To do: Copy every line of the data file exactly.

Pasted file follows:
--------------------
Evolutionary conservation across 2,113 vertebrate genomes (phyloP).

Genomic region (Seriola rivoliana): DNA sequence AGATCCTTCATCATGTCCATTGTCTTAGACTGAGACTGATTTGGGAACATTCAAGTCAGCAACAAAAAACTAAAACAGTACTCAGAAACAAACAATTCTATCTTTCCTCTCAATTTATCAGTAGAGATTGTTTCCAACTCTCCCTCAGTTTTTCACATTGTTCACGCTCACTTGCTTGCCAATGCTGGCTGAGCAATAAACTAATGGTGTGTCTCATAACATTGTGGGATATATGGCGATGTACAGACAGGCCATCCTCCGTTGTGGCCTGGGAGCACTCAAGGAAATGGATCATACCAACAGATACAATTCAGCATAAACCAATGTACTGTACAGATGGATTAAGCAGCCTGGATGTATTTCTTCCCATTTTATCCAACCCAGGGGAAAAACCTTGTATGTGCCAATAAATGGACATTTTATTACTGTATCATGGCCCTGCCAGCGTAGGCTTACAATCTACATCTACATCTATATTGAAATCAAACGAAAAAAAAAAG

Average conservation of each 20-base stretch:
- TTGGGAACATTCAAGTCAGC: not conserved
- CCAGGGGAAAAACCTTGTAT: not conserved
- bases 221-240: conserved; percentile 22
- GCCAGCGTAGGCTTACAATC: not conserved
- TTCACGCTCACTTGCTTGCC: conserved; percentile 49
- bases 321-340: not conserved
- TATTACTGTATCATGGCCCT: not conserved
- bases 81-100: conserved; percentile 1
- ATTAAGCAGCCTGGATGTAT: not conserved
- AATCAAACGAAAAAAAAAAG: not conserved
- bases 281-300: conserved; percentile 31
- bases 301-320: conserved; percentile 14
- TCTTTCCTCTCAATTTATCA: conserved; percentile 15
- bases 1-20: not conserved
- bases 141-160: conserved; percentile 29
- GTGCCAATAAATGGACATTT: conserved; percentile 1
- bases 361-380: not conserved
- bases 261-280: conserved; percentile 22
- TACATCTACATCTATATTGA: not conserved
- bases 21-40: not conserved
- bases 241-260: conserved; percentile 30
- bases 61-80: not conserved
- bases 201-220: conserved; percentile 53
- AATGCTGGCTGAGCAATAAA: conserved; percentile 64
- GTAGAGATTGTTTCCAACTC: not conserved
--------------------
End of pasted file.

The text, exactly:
Evolutionary conservation across 2,113 vertebrate genomes (phyloP).

Genomic region (Seriola rivoliana): DNA sequence AGATCCTTCATCATGTCCATTGTCTTAGACTGAGACTGATTTGGGAACATTCAAGTCAGCAACAAAAAACTAAAACAGTACTCAGAAACAAACAATTCTATCTTTCCTCTCAATTTATCAGTAGAGATTGTTTCCAACTCTCCCTCAGTTTTTCACATTGTTCACGCTCACTTGCTTGCCAATGCTGGCTGAGCAATAAACTAATGGTGTGTCTCATAACATTGTGGGATATATGGCGATGTACAGACAGGCCATCCTCCGTTGTGGCCTGGGAGCACTCAAGGAAATGGATCATACCAACAGATACAATTCAGCATAAACCAATGTACTGTACAGATGGATTAAGCAGCCTGGATGTATTTCTTCCCATTTTATCCAACCCAGGGGAAAAACCTTGTATGTGCCAATAAATGGACATTTTATTACTGTATCATGGCCCTGCCAGCGTAGGCTTACAATCTACATCTACATCTATATTGAAATCAAACGAAAAAAAAAAG

Average conservation of each 20-base stretch:
- TTGGGAACATTCAAGTCAGC: not conserved
- CCAGGGGAAAAACCTTGTAT: not conserved
- bases 221-240: conserved; percentile 22
- GCCAGCGTAGGCTTACAATC: not conserved
- TTCACGCTCACTTGCTTGCC: conserved; percentile 49
- bases 321-340: not conserved
- TATTACTGTATCATGGCCCT: not conserved
- bases 81-100: conserved; percentile 1
- ATTAAGCAGCCTGGATGTAT: not conserved
- AATCAAACGAAAAAAAAAAG: not conserved
- bases 281-300: conserved; percentile 31
- bases 301-320: conserved; percentile 14
- TCTTTCCTCTCAATTTATCA: conserved; percentile 15
- bases 1-20: not conserved
- bases 141-160: conserved; percentile 29
- GTGCCAATAAATGGACATTT: conserved; percentile 1
- bases 361-380: not conserved
- bases 261-280: conserved; percentile 22
- TACATCTACATCTATATTGA: not conserved
- bases 21-40: not conserved
- bases 241-260: conserved; percentile 30
- bases 61-80: not conserved
- bases 201-220: conserved; percentile 53
- AATGCTGGCTGAGCAATAAA: conserved; percentile 64
- GTAGAGATTGTTTCCAACTC: not conserved